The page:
There is an aspect of the similarity between music and poetry that goes beyond structure. I refer to the expressiveness humans achieve with both art forms. Leonard Bernstein discussed this extensively in his Norton Lecture, “The Unanswered Question” at Harvard University. Music can never have the literalness that language does, because no music has literal meaning. Musical meaning is always more abstract, and is come to through the interaction with not only the organizing mind, but the creative imagination. Prose, on the other hand, falls far short of such expressive abstraction, but not poetry. Poetry, like music, thrives on abstraction, illusion, and even at times whimsy. Poetry utilizes language in a way that replaces relative precision with literary suggestion that appeals to the human imagination.

If you are interested in reading more on this subject, I suggest Poetics of Music in the Form of Six Lessons by Igor Stravinsky, and The Unanswered Question by Leonard Bernstein. Both were lectures later published that each gave when they were honored with the Charles Eliot Norton chair at Harvard University.


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Robert Adams discusses some causes of "stage fright" and offers some advice on how to minimize the nervousness that can sabotage a musical performance.

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Anyone who is a performing musician, and in fact anyone who has given a speech or presented anything in front of an audience, has probably experienced what is commonly referred to as “stage fright.” At its core, stage fright is the fear of making mistakes or failing publicly. I for one have accepted a certain amount of such fear as normal, and something that needs to be handled and contained so that it doesn’t take over and decimate a performance. But this is much more easily said than done. How does one go about winning the battle against stage fright?

As I have done before, I turn to my ongoing efforts to learn to shoot a respectable score in the game of golf. This game can quickly become unnerving, and whatever good results I’ve just had can quickly evaporate. After going through this cycle several times, I’ve noticed something important. When I have my mind think about the target, my mind occupies itself with solving the problem of projecting the golf ball in the right direction.This sets Crowd Listeningmy mind to thinking about the result it is charged with achieving, and gives my mind the task of solving the problem of how it will engineer bringing this about. When, on the other hand, I have my mind think about the task of hitting the golf ball with the club, I forget about the target, and invariably hit a bad shot. In making the ball the target, I have sabotaged my brain’s ability to bring about the result I desire. The brain and the nervous system it directs is designed to implement what is needed to hit the target. It is not designed to be micro-managed every step of the way.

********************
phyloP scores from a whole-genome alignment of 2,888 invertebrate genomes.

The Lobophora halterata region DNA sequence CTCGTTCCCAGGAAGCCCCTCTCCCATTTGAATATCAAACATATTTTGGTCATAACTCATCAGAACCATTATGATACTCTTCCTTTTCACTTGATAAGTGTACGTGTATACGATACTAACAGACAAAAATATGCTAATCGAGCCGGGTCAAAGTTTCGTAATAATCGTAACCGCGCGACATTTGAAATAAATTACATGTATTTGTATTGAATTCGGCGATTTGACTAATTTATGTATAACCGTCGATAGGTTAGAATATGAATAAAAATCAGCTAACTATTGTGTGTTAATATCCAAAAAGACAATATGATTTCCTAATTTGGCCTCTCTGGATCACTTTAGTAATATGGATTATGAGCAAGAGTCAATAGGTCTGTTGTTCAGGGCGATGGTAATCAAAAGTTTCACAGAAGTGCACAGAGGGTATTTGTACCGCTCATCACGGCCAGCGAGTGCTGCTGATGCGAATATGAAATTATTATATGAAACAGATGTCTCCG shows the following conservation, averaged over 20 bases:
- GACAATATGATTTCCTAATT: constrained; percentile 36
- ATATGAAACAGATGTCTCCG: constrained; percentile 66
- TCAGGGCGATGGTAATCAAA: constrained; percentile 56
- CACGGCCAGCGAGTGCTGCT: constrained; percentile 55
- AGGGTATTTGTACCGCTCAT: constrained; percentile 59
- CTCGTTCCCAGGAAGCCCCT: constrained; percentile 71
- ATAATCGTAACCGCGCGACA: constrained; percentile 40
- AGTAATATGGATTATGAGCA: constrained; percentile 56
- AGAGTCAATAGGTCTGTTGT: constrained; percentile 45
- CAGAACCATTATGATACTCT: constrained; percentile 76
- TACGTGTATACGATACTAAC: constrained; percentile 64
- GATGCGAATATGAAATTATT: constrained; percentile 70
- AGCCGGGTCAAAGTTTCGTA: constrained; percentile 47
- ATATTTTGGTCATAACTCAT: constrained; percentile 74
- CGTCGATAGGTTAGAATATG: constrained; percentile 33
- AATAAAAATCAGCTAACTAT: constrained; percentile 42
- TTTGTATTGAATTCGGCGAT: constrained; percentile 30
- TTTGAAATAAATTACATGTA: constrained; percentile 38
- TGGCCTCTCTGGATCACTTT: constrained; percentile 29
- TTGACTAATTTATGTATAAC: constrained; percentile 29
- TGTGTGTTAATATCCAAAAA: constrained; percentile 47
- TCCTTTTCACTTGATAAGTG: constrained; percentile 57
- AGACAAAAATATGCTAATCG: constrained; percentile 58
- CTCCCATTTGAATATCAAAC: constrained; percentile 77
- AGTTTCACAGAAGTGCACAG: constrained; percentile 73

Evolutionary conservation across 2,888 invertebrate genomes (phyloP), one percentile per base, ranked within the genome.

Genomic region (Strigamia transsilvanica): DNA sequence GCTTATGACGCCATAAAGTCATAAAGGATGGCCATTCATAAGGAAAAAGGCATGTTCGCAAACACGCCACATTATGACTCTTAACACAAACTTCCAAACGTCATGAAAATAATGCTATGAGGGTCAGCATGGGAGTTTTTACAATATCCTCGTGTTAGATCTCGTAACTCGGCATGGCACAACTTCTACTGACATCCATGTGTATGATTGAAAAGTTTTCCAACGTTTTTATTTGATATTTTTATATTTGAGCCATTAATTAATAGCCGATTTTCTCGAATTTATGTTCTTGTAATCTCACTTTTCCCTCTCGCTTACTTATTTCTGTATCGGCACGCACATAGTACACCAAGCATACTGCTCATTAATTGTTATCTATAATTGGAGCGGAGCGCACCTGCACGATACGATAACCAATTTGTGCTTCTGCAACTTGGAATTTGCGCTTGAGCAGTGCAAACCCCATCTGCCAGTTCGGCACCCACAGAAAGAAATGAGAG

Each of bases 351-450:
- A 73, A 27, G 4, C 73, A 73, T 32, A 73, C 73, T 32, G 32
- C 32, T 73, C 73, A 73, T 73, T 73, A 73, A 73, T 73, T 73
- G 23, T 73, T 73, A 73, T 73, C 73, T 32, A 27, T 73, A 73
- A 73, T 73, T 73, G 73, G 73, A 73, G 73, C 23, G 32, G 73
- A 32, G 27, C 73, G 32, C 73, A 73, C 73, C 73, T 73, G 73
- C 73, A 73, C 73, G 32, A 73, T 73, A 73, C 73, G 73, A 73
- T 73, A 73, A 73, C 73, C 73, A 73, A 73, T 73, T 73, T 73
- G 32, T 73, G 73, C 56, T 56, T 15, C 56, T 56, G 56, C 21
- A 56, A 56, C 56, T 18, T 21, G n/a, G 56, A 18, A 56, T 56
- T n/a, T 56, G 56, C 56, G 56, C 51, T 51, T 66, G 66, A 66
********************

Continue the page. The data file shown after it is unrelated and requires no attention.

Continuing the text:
Now let’s apply this golf lesson to music performance. If you stop to think about it, I’m fairly certain that you will realize that when your nervousness has gotten the best of you in a performance, it was while you were thinking about the details of what you were doing or had just done. You were thinking about a mistake you just made, or about how your playing or singing was going at that moment. The result of such thinking is that the stage fright got worse, and more mistakes were only a breath away. Now think about when your performance was going really well. Chances are you were not thinking of those procedural, technical issues. Instead, you were thinking about the sound and phrasing you wanted in music at which you had not yet arrived. You were thinking of the goal, the target, which was sound, tone, phrasing, or an upcoming cadence. You left the business of how to achieve those things to your brain, without micro-managing the details.